A classic example of this is the debut album from New York Punk legends, The Ramones, whose 1976 debut album clocked in with 14 songs at 28 minutes (Jethro Tull's Thick as A Brick, which many consider a progressive rock masterwork, takes approximately 50 minutes). Prog Rock specialized in complex, melodic sequences. Most Punk Rock groups, on the other hand only knew four chords, and the overall emphasis of the song was on rhythm.

The Punks also made their displeasure with the progressive movement, which they regarded as old and self indulgent, widely known,. The single most famous example of the "punk additude" on Progressive was done by Johnny Rotten of the Sex Pistols who regularly wore a T-Shirt on stage saying "I Hate Pink Floyd." The message began to resonate.

The Punk movement changed the landscape of music. No longer was it considered in fashion to make long, complicated compositions. The younger audience that Prog Rockers held only a few years before had now gravitated towards punk (those that didn't were drawn to disco). Sales of progressive rock albums began to plummet. The era was coming to an end.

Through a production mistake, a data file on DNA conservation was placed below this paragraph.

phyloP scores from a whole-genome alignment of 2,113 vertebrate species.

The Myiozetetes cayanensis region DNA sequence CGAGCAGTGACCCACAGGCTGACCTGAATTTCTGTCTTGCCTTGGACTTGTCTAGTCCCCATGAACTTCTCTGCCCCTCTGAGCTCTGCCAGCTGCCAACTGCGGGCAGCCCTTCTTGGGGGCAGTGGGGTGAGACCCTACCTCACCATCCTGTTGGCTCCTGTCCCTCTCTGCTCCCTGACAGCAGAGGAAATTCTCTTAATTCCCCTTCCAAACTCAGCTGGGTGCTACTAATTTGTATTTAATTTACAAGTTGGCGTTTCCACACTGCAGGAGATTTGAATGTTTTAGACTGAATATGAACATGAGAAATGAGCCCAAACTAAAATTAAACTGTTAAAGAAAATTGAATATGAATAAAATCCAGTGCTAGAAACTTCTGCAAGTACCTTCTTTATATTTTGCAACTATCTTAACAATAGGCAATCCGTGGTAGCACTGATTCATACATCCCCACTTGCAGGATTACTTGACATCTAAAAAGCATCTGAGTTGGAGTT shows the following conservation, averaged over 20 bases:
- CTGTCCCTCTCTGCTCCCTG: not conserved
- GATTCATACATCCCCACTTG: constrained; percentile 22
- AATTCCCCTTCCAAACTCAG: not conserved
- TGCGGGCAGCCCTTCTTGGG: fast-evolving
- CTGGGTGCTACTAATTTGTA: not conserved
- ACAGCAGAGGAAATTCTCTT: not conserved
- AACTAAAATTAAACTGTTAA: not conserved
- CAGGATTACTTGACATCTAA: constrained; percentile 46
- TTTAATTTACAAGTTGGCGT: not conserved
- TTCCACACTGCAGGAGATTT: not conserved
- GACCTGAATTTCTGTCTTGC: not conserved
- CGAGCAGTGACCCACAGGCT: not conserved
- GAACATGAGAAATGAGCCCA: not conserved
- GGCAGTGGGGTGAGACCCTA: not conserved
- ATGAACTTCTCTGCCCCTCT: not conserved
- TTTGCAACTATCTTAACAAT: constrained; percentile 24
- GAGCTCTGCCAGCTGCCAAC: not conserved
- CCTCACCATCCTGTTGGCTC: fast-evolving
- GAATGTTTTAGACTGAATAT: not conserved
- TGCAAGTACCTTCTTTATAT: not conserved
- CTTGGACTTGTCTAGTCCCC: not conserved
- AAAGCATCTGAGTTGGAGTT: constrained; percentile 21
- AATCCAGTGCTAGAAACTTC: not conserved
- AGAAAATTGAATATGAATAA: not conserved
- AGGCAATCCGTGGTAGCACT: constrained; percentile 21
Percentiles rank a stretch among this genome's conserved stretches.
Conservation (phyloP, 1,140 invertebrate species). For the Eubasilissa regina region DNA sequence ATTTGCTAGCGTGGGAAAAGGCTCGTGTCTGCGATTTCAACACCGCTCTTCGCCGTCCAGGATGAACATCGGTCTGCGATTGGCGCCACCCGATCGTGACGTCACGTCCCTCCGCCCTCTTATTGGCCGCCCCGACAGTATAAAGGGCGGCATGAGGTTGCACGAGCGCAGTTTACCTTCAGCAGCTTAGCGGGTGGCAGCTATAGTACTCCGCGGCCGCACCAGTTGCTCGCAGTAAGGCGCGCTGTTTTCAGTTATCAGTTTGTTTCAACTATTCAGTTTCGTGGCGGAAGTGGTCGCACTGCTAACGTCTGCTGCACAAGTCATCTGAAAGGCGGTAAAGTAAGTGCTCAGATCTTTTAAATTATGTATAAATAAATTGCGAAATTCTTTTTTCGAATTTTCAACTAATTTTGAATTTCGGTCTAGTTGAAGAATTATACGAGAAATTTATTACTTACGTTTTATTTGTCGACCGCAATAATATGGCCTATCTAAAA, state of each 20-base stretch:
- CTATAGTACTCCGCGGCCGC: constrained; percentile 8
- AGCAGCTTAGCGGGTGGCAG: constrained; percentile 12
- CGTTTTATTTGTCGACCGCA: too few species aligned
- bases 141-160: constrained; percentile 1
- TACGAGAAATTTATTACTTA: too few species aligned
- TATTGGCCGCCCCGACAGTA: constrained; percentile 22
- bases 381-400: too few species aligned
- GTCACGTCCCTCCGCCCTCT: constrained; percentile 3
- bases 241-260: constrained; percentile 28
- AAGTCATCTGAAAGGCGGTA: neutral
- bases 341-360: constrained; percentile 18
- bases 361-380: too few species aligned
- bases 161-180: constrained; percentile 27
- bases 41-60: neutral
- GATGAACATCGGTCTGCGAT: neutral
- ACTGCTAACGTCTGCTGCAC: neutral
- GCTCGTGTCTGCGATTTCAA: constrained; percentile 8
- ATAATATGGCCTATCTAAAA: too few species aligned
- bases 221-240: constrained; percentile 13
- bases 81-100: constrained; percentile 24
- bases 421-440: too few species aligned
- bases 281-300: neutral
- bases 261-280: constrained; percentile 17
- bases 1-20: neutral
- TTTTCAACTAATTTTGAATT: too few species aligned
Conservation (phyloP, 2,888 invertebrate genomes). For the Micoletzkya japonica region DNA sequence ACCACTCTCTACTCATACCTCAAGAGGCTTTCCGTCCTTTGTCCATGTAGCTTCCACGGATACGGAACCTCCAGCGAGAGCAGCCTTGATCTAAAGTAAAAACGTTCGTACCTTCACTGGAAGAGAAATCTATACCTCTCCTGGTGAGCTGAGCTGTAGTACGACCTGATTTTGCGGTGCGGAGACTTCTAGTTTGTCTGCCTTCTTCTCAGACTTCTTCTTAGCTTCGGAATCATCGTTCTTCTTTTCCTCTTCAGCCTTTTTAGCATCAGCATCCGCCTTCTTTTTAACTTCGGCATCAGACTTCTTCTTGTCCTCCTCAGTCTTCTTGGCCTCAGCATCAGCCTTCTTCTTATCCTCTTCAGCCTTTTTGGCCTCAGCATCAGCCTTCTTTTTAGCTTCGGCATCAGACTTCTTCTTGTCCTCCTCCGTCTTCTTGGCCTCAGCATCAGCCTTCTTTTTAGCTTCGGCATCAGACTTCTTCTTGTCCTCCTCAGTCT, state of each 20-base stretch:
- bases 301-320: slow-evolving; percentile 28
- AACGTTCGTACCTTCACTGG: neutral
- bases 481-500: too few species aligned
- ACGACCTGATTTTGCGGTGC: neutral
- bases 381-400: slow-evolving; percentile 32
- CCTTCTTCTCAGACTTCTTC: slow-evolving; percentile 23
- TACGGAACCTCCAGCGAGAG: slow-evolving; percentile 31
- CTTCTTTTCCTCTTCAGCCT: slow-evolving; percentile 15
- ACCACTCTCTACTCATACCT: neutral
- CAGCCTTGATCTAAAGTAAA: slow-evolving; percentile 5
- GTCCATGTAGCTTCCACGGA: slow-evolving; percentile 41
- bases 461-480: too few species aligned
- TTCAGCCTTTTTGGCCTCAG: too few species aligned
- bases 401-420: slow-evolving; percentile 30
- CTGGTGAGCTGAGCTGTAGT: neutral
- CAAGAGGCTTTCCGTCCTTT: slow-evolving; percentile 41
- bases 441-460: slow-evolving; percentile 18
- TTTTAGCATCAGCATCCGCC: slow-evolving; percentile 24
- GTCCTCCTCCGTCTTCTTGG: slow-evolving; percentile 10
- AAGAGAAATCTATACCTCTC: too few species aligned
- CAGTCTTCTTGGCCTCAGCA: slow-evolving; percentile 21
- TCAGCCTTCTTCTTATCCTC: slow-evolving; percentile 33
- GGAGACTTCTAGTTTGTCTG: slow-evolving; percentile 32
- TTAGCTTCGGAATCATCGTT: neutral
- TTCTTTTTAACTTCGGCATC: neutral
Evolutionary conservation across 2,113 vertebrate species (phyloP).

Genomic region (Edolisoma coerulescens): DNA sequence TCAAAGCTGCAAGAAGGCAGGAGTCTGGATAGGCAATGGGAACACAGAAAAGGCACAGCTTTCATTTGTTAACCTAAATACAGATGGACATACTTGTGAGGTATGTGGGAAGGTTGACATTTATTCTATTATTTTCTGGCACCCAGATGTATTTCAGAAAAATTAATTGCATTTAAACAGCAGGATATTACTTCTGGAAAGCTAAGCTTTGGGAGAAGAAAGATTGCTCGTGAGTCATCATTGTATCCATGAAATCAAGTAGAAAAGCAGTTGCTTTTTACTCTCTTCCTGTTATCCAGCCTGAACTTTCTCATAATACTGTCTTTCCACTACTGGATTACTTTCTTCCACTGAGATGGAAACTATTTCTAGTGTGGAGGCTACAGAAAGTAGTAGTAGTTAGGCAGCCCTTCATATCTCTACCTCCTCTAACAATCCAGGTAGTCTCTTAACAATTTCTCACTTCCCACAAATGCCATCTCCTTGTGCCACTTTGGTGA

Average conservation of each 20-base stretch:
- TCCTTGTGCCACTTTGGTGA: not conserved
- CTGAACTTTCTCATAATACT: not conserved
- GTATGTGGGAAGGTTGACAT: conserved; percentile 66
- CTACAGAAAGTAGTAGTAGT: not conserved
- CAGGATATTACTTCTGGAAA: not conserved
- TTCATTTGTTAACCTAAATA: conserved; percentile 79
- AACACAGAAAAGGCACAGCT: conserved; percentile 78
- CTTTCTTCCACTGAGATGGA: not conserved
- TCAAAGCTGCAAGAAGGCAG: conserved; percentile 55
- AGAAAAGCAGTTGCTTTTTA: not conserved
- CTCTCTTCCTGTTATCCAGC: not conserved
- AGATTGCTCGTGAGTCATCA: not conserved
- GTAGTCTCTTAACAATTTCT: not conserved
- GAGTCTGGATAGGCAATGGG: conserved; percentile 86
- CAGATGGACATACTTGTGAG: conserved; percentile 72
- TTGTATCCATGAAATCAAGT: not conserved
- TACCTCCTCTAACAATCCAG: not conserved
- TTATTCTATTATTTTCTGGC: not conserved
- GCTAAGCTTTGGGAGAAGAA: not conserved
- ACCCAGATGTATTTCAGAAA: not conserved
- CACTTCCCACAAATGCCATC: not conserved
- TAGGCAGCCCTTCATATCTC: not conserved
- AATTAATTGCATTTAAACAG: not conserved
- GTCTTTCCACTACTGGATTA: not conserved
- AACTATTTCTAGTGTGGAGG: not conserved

Epilogue 1976- Present

Emerson Lake and Palmer, after enjoying resounding success before the emergence of Punk, disbanded in 1978. Peter Gabriel left Genesis in 1975 to pursue a solo career. While the remaining members carried on, the band, under the leadership of Phil Collins departed the progressive format for a more pop oriented sound. They became one of the biggest selling acts of the 1980's.

Yes, one of the biggest selling acts of the progressive rock era struggled on after the punk explosion before splitting up in 1980. The group reunited less than three years later and had a top ten hit with "Owner of a Lonely Heart," which, like Genesis, emphasized a more pop oriented format.

Other groups continued to perform. Jethro Tull released jtull dot com in 1999. King Crimson reunited in 1994 (after disbanding in 1975, reuniting in 1981 and splitting up again in 1984), to record Thrax and Pink Floyd, while never quite matching the success of Dark Side of the Moon, remains one of the top concerts grossers in the music business.

But there is no new blood to carry the values of the movement. While some modern bands embark on progressive-like ventures (Dream Theater, Smashing Pumpkins and Spiritualized) there is no out and out new progressive band in the national music map.

Which makes what happened during its era, very special. There was nothing that sounded like it before, and nothing has sounded like it since.

NorthernNotes from Northern Illinois University